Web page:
A federal grand jury here has returned a 68-count indictment charging nine people with conspiracy, tax evasion, wire fraud, bank fraud and money laundering for their roles in a mortgage fraud scheme that involved more than 500 pieces of property and more than $25 million in mortgage loans in the central Ohio area between 2003 and 2006.
The indictment charges the following individuals:
Donald F. Green, 48, Columbus, Ohio. Green sold rental properties he owned as part of the scheme.
Shawn A. Griffin, 37, Cleveland, Ohio, a real estate investor who recruited unwitting buyers.
George T. “Terry” Jordan, 50, Canal Winchester, Ohio, a licensed real estate agent who helped arrange the sales.
Aryeh M. Schottenstein, 33, Oak Park, Michigan, a real estate investor who helped recruit individual and organizational investors.
Jeffrey M. Lieberman, 56, Bexley, Ohio, a real estate appraiser who helped prepare exaggerated appraisals of the properties.
Dwayne L. Carter, 37, Columbus, Ohio, a loan officer who helped arrange the sales.
Jonathan L. Boyd, 38, Columbus, Ohio, a loan officer who helped arrange the sales.
James Darneil Gaither, 37, Columbus, Ohio, a appraiser who helped prepare exaggerated appraisals of the properties.
Kenyatta Johnson, 37, Michigan, a loan officer with ABN AMRO who helped arrange the sales.
The indictment alleges that the defendants conspired to exaggerate the value of real estate properties in and around Columbus, Ohio, both to lending institutions and to prospective purchasers. The prospective buyers had been recruited largely because of their relative ignorance regarding real estate business and investment practices.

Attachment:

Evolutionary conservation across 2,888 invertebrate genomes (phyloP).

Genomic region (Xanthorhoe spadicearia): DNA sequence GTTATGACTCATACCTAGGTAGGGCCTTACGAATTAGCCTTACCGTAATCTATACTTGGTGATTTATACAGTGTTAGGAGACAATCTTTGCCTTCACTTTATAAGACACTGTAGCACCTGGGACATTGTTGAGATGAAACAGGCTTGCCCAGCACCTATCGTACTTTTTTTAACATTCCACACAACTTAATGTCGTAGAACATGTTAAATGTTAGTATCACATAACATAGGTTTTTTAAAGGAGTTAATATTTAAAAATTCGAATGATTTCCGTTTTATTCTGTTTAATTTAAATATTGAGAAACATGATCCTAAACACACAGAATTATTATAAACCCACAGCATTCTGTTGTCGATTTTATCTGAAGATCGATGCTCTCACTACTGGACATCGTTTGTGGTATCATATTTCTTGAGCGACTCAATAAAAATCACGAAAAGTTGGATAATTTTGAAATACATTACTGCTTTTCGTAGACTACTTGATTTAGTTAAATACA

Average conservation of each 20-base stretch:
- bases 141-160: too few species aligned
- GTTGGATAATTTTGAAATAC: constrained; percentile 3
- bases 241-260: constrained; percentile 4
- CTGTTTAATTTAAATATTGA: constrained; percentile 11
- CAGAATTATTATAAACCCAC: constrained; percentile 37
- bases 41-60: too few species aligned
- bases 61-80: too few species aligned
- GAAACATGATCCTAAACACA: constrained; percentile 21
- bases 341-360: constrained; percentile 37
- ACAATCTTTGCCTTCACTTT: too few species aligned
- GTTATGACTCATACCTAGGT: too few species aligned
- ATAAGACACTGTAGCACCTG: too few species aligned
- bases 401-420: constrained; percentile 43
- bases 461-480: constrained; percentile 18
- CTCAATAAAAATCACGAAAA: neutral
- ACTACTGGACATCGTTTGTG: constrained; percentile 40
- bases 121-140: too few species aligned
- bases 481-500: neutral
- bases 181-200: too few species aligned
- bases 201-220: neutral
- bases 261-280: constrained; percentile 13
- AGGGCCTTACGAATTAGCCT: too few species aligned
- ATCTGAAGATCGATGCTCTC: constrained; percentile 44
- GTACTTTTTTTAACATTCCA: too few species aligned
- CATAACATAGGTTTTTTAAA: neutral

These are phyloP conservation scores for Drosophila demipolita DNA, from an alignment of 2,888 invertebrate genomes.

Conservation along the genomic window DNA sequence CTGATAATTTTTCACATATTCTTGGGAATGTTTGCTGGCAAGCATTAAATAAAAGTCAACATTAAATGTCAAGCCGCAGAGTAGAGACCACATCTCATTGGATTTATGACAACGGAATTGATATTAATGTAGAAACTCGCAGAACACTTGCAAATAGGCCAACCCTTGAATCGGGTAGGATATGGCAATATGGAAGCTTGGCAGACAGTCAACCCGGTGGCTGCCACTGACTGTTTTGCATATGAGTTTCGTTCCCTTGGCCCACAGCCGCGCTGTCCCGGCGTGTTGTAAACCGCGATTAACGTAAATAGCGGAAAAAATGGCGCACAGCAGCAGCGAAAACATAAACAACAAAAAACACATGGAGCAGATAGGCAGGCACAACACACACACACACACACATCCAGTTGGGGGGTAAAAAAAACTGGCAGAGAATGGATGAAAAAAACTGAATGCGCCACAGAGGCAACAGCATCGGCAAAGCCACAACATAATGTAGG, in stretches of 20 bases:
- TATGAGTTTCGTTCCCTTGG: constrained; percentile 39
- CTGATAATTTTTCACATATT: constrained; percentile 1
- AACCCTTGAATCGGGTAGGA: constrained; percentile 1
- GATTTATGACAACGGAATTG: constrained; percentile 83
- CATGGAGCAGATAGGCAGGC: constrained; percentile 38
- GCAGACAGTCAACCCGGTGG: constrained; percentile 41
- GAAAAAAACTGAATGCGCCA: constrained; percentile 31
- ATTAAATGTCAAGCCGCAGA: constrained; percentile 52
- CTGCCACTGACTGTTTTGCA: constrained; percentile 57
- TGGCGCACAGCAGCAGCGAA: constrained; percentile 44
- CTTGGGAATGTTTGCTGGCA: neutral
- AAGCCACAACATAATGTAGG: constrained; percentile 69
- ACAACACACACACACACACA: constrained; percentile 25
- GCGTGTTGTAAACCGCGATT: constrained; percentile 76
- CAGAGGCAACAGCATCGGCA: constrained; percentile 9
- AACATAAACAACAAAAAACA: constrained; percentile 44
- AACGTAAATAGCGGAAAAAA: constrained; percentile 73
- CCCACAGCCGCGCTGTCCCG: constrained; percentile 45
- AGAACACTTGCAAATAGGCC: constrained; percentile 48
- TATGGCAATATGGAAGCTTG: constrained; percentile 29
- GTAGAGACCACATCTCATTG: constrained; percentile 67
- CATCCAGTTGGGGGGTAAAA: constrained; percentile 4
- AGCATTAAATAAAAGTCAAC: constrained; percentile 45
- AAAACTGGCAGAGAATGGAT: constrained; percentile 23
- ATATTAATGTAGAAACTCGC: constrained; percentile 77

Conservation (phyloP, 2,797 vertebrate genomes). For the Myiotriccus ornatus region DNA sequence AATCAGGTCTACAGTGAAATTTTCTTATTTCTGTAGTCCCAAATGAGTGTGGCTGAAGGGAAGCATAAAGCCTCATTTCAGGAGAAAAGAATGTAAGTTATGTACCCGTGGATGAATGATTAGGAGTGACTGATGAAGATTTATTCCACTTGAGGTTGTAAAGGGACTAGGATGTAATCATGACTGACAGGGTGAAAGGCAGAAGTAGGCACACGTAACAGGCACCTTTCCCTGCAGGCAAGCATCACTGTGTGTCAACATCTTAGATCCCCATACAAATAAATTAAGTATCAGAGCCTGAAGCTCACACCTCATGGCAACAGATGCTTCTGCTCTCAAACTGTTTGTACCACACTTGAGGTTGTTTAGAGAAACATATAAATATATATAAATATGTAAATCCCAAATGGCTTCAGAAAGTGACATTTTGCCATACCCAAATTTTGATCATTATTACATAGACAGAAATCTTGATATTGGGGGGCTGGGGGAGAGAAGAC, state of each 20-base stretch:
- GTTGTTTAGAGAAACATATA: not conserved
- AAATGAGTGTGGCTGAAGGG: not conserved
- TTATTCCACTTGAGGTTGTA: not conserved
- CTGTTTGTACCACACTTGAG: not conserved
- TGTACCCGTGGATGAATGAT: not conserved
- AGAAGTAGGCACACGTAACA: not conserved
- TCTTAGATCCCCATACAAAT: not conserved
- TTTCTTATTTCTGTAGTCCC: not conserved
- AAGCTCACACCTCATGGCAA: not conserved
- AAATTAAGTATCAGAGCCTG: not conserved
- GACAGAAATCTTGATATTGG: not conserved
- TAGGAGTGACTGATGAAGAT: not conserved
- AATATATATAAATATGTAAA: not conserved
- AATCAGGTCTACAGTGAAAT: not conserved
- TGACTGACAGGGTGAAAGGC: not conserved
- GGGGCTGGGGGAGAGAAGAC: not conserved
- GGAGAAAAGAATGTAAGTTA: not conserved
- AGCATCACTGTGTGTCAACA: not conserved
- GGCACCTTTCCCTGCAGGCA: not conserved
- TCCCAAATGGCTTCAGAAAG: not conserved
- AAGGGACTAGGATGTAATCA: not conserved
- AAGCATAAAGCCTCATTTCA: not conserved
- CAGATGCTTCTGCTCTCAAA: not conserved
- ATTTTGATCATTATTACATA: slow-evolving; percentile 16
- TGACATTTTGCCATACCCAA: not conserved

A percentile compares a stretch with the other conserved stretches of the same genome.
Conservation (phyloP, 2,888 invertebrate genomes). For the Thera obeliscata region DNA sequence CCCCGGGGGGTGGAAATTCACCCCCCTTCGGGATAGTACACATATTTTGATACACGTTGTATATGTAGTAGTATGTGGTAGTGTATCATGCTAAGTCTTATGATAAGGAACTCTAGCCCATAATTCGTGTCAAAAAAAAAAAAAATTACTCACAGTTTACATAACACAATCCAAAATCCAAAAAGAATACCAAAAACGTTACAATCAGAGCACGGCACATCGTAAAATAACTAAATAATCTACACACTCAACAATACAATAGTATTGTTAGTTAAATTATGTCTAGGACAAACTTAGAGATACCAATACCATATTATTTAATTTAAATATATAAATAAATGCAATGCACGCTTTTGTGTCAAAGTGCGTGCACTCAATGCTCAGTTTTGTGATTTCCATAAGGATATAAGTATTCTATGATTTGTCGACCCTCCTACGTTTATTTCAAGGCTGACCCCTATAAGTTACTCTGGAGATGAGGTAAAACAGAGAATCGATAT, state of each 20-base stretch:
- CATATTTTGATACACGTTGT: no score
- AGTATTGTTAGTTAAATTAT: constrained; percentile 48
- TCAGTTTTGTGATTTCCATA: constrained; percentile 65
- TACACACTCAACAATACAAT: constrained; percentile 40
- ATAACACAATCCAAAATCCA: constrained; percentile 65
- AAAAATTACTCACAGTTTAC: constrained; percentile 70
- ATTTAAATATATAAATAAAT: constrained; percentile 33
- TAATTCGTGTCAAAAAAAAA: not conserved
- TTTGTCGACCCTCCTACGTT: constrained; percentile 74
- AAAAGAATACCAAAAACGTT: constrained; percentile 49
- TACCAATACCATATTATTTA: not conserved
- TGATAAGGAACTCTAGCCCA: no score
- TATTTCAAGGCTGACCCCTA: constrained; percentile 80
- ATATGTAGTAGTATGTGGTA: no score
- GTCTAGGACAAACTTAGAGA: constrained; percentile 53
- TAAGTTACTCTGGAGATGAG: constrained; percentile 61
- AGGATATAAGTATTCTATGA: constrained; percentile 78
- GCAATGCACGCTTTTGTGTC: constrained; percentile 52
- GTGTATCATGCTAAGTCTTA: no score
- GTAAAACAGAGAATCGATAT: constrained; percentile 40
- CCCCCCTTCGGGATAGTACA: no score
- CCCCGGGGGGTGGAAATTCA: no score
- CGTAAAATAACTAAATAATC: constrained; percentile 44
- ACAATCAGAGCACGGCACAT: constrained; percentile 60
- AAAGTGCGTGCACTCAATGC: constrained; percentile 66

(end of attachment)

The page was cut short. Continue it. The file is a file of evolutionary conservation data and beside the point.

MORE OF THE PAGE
The defendants allegedly used fraudulent documents to misrepresent the credit worthiness of those purchasers to lending institutions in order to get the institutions to approve excessive mortgage loans secured by the inflated-value properties.
A typical pitch used to lure prospective buyers would be to tell them they could buy property with no money down and, in fact, that they would receive money back at closing. They would also be told that they would not be responsible for monthly payments and that repairs would be made to the property without costing them anything.
The defendants allegedly used fraudulent documents and phony appraisals to overstate the value of the properties involved. They would secure mortgages based on the inflated value of the properties, promise repairs and improvements on the property, then take the money and leave the buyer owing more than the property was worth.
The indictment alleges three counts of conspiracy punishable by up to five years imprisonment and a $250,000 fine, four counts of tax evasion punishable by up to five years imprisonment and a $250,000 fine, 25 counts of wire fraud each punishable by up to 20 years imprisonment and a $1 million fine, nine counts of bank fraud punishable by up to 30 years imprisonment and a $1 million fine, and 25 counts of money laundering punishable by up to 10 years imprisonment and a $250,000 fine.
“While financial institutions are the victims of such crimes, entire neighborhoods pay the price,” Gregory G. Lockhart, United States Attorney for the Southern District of Ohio, said. “Mortgage fraud leaves in its wake vacant houses with liens much larger than the properties are worth.”